In this lesson, students start by discussing the phenomenon of “selfies” and serve as experts in advising the teacher on the standards by which the “best” selfies are judged. They then discuss a number of statements taken from interviews with youth that highlight issues of self-representation, body image and gender standards, and learn about “photoshopping” images. Finally, students apply what they have learned by modifying an image that is at least 50 years old to meet “selfie” standards.
In this lesson, students talk about dressing up and taking on identities that are similar to or different from them. They are then introduced to the idea of avatars as a kind of “dressing up” inside video games and consider the ways in which the technical, generic and aesthetic limitations on avatar creation and customization affect their choices and their ability to represent themselves online.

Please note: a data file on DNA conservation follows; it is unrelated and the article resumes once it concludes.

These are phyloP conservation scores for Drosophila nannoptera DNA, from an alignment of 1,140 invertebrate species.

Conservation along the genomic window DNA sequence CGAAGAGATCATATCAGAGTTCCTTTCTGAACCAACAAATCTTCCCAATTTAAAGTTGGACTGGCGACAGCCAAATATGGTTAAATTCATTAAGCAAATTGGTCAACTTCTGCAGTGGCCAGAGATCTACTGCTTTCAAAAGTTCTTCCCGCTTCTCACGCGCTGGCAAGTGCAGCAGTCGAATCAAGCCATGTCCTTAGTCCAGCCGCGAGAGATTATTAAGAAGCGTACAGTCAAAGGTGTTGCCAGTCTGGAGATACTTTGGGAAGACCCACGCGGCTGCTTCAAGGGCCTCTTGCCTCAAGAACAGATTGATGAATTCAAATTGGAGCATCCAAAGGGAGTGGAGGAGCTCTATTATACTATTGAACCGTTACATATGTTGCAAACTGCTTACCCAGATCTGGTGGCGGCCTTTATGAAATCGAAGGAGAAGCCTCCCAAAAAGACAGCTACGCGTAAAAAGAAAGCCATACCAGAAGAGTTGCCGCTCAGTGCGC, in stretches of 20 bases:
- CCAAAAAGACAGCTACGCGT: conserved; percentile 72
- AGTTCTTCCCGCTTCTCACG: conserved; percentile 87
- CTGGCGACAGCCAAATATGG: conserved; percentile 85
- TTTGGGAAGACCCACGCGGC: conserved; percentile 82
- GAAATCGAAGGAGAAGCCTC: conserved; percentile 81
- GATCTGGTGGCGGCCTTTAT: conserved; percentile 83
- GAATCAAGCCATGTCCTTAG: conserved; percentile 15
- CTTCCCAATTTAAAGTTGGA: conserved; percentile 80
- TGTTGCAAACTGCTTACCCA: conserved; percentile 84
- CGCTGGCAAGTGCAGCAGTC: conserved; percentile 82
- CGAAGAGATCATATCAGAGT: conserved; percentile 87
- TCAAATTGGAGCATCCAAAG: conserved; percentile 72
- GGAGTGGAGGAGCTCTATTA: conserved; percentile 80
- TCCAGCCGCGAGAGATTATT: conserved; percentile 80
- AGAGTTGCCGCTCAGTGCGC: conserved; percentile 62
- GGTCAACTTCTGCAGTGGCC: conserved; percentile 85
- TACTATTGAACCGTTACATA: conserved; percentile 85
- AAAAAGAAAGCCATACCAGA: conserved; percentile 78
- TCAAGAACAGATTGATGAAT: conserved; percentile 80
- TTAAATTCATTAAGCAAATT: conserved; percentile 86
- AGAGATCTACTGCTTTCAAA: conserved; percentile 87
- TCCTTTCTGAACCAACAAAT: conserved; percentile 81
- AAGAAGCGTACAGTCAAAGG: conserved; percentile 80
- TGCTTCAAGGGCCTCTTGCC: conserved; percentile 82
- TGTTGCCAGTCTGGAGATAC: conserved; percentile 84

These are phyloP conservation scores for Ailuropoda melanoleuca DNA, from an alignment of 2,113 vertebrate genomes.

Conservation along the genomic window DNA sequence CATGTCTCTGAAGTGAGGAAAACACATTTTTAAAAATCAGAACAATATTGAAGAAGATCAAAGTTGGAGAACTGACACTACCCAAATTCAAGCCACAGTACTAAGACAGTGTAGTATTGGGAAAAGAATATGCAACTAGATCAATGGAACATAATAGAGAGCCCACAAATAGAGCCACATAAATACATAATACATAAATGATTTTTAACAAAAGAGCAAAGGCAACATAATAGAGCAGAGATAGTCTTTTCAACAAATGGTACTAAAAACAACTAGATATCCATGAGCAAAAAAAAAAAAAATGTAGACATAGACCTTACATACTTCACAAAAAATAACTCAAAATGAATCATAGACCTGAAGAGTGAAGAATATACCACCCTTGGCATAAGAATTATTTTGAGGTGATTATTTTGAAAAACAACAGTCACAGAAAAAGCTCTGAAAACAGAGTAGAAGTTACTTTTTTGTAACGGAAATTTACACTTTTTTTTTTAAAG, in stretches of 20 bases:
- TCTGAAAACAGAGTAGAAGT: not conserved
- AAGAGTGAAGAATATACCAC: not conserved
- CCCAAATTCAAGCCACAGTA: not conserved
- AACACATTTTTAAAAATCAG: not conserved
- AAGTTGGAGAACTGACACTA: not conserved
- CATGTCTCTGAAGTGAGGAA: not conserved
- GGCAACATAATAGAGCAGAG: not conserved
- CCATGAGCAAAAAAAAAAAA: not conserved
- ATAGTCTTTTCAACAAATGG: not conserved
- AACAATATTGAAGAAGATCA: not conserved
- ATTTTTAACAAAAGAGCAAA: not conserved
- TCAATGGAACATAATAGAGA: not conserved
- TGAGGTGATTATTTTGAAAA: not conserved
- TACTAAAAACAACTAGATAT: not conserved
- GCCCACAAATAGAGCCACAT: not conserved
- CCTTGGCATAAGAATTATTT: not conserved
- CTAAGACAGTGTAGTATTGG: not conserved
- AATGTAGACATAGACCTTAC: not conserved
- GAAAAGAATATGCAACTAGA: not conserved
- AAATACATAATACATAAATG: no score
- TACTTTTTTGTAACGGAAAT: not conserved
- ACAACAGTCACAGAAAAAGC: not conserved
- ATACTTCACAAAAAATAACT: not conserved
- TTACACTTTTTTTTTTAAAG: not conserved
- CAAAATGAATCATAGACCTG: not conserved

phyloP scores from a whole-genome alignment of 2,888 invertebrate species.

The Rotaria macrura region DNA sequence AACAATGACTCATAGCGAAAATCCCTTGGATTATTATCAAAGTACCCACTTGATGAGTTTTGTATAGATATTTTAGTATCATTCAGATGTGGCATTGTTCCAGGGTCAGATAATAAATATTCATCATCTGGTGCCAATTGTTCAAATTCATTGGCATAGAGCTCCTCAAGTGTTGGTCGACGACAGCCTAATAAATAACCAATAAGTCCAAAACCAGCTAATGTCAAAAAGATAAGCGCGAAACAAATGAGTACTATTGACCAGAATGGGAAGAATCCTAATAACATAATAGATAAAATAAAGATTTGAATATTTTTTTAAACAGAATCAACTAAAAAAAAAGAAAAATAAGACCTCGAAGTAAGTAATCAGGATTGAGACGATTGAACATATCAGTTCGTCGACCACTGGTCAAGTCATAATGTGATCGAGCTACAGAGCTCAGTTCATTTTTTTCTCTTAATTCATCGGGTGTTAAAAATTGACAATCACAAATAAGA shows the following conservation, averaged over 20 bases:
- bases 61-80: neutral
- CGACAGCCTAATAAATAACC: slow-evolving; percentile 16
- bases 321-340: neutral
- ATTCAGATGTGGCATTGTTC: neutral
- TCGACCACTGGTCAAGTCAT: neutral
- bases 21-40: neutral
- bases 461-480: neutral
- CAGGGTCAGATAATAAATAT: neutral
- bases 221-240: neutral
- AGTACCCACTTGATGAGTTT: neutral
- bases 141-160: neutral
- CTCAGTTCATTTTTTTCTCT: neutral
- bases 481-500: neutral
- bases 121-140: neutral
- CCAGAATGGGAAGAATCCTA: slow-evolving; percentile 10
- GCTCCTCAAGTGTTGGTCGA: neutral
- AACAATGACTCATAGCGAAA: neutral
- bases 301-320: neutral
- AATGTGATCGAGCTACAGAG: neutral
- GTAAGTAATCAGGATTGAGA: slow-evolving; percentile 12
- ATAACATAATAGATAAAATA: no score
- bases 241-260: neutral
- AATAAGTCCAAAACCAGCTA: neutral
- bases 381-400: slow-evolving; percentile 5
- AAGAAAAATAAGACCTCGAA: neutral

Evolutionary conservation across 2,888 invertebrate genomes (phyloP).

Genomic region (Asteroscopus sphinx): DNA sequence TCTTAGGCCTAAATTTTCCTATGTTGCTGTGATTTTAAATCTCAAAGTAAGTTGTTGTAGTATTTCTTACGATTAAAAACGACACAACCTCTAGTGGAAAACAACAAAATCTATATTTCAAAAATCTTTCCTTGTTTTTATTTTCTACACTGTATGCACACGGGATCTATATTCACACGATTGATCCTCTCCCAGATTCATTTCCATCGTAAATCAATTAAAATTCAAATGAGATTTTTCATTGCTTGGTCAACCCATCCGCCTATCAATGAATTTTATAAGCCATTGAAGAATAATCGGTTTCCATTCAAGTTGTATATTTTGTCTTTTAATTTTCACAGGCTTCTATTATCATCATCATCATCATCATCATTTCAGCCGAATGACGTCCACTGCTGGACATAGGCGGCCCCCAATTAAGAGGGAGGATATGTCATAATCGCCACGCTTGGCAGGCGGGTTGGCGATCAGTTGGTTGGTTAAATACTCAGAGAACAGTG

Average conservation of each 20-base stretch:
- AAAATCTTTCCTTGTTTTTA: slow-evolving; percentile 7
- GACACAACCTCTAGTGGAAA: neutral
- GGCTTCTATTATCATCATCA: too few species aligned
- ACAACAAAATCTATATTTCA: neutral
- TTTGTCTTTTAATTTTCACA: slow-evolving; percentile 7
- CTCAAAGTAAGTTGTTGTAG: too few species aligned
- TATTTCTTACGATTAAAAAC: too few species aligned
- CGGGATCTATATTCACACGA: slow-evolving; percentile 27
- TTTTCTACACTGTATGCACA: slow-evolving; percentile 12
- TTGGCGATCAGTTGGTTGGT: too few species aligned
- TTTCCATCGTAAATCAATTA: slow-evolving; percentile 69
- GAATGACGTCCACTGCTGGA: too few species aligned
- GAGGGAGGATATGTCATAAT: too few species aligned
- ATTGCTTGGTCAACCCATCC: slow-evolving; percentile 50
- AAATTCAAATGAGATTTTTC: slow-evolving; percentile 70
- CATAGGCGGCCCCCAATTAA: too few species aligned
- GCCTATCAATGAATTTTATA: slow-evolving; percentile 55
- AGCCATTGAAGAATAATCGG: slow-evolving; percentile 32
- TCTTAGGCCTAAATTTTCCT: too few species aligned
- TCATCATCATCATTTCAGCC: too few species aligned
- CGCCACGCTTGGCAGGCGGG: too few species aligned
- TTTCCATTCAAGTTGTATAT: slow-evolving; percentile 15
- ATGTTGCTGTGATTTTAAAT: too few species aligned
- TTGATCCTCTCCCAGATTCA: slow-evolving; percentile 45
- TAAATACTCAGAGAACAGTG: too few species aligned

In this lesson, students are introduced to the ways video games may impact their mental and physical health. Students start with a reflection on their use of video games, specifically the amount of time they play and the role of games in their lives. This is followed by a class activity based on several key questions relating to the positive and/or negative effects video games may have on our health. Finally, students will be given an opportunity to debate key claims on the health effects of video games.
Because of the ways that digital media leave out many of the cues that prompt us to feel empathy, it is easy for young people to sometimes forget that real people – with real feelings – are at the heart of online conversations. In this lesson, students are provided with opportunities to explore this concept and discuss the importance of using empathy and common sense when talking to others online.